How to Cite a Short Story in MLA Format
In 1951, the Modern Language Association (MLA) distributed its first style guidelines to help create consistency among papers and publications in the English, language and literary studies disciplines. Following today's MLA guidelines also helps you avoid charges of plagiarism, which can have serious consequences. Short stories are one type of source you might need to cite using MLA format.
According to the MLA Handbook for Writers of Research Papers (7th edition), citations from a short story should typically follow the same format as those for other sources, including the author's last name, a space and the page number from which the quote or paraphrase comes, with no punctuation between: (Smith 22). For short quotes, put quotation marks around the information taken word-for-word from the story. The end quotation mark should appear before the citation, but the period should be placed after the parentheses. For quotes that run more than four typed lines, indent the entire quote half an inch from the left margin. Leave off the quotation marks because the indent tells the reader it is a quote, and in this case put the period before the citation.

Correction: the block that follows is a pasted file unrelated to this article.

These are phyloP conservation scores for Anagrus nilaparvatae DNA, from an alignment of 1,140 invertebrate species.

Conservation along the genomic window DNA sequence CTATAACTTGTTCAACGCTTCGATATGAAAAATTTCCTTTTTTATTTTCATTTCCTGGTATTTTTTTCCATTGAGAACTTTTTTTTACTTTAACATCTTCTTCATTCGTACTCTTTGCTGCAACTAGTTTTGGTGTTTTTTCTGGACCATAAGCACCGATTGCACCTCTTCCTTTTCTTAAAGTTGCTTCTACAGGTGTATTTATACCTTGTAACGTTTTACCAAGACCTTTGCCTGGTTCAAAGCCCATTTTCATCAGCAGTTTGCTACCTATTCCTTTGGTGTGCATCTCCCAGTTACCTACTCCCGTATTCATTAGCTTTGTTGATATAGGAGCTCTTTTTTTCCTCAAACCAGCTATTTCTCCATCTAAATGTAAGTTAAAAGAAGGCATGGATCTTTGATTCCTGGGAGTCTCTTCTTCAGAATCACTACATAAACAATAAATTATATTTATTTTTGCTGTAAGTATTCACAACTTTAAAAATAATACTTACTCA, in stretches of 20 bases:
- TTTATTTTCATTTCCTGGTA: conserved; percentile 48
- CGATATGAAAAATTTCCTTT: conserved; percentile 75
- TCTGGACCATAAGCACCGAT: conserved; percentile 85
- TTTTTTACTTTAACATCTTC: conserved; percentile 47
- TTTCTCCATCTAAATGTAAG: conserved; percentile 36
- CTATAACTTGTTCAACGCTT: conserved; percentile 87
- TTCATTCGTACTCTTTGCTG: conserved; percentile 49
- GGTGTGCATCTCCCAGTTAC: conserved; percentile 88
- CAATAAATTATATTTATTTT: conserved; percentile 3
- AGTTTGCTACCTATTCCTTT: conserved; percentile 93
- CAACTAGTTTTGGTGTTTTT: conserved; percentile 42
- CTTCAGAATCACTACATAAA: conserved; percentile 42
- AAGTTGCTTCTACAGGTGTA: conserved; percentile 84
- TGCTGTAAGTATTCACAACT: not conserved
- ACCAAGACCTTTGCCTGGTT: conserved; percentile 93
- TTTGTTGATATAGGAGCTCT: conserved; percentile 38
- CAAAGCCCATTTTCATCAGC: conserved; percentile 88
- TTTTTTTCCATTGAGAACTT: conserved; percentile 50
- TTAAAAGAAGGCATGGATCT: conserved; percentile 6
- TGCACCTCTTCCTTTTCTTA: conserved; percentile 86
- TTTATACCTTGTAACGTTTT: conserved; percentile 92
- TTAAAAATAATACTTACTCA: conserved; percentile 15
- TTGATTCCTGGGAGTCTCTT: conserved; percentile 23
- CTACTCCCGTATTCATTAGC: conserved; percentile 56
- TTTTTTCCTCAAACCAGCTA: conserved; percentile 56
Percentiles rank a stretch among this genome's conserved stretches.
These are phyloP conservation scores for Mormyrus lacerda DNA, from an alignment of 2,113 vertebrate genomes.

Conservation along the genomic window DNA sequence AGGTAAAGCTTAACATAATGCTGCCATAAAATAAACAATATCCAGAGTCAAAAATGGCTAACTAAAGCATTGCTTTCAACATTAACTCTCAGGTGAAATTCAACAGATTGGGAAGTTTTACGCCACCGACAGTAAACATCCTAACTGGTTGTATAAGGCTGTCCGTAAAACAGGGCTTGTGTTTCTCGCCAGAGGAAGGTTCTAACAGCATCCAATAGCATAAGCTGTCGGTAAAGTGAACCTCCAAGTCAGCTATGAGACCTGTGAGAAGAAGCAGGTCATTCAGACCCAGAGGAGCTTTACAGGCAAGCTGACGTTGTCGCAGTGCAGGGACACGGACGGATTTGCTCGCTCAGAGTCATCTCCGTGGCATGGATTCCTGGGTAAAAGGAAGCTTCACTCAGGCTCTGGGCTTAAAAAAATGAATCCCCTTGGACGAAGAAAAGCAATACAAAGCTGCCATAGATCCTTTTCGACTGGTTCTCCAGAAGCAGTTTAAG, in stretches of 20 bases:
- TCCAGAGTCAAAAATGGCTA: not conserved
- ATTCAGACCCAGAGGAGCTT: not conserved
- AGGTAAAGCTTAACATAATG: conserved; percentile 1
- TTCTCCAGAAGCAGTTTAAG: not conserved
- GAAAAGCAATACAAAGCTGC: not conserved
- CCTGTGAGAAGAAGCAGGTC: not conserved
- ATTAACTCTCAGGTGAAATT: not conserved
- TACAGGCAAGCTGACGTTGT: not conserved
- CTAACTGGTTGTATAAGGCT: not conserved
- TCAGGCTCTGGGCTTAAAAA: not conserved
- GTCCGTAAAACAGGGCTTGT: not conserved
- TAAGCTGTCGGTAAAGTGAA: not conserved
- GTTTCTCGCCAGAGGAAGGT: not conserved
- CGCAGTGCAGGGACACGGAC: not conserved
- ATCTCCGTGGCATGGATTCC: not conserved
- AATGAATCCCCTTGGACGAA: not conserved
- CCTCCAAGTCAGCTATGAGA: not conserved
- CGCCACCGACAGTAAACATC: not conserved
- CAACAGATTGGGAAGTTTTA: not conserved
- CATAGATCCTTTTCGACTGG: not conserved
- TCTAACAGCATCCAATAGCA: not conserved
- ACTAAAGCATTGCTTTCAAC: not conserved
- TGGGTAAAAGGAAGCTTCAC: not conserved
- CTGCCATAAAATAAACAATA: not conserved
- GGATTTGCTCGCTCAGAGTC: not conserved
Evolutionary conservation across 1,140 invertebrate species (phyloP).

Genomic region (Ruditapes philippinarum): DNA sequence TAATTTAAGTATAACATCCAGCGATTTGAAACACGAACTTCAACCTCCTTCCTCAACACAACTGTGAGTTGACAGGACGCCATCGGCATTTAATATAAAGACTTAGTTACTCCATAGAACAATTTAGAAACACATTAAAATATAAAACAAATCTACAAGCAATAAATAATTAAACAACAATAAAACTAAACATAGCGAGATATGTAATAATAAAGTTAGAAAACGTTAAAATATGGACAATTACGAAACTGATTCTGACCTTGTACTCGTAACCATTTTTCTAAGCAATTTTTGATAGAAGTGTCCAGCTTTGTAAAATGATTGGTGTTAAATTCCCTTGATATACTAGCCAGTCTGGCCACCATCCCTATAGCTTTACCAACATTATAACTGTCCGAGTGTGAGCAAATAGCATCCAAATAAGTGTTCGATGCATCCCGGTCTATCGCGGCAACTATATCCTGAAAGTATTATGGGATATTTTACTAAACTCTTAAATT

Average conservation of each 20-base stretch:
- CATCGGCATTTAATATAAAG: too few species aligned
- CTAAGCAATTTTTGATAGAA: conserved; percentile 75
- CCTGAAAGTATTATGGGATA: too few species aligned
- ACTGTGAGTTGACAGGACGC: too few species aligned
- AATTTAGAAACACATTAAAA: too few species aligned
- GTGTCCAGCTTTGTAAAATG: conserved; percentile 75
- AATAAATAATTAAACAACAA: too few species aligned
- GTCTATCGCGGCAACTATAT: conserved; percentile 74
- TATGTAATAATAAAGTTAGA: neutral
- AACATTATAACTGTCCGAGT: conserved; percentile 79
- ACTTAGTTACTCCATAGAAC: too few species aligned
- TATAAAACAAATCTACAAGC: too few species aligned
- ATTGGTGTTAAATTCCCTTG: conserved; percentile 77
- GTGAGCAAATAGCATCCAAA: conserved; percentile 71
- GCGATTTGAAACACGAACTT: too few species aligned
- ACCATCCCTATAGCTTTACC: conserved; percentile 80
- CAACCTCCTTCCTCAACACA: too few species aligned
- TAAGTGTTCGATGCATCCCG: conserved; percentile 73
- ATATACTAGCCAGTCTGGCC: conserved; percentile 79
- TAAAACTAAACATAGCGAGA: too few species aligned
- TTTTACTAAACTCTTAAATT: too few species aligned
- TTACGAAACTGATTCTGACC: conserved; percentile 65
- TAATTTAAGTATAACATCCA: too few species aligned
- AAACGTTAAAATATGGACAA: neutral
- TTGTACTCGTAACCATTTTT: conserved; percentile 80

Works Cited Page
When citing a short story that appears in an anthology, start the Works Cited entry with the author of the short story. Start with his last name, put a comma after it, and then include his first name with a period after it. Write the title of the short story next, in quotation marks, capitalizing the first word and any important words within it. Then put the title of the collection, italicized, capitalizing the first word and important words, with a period at the end. Include the editor's name in regular name order after the word "Ed." (without the quotation marks) to indicate that this person is the editor. Follow this with a period. Type the city of publication, a colon, the name of the publishing company, a comma, and the year, followed by a period. Give the page numbers on which the story appears with a period at the end. Finally, include the medium of publication, such as "Print" (without the quotation marks), followed by a period. Your citation should look like this:
Smith, Sue. "The Story Name." The Book of Stories (italicized). Ed. Joe Jones. New York: Penguin, 2000. 354-360. Print.
For an online source, type the author name, the title of the story (in quotation marks) and the publisher information (if given). After the date, put the site name, italicized, followed by a period. Use "Web" as the publication medium and then list your access date by day, month and year. For example:
Smith, Sue. "The Story Name." New York: Penguin, 2000. The Site of Stories (italicized). Web. 3 March 2013.
Inclusion of a URL is unnecessary.
- MLA Handbook for Writers of Research Papers (7th edition); Modern Language Association
Kristie Sweet has been writing professionally since 1982, most recently publishing for various websites on topics like health and wellness, and education. She holds a Master of Arts in English from the University of Northern Colorado.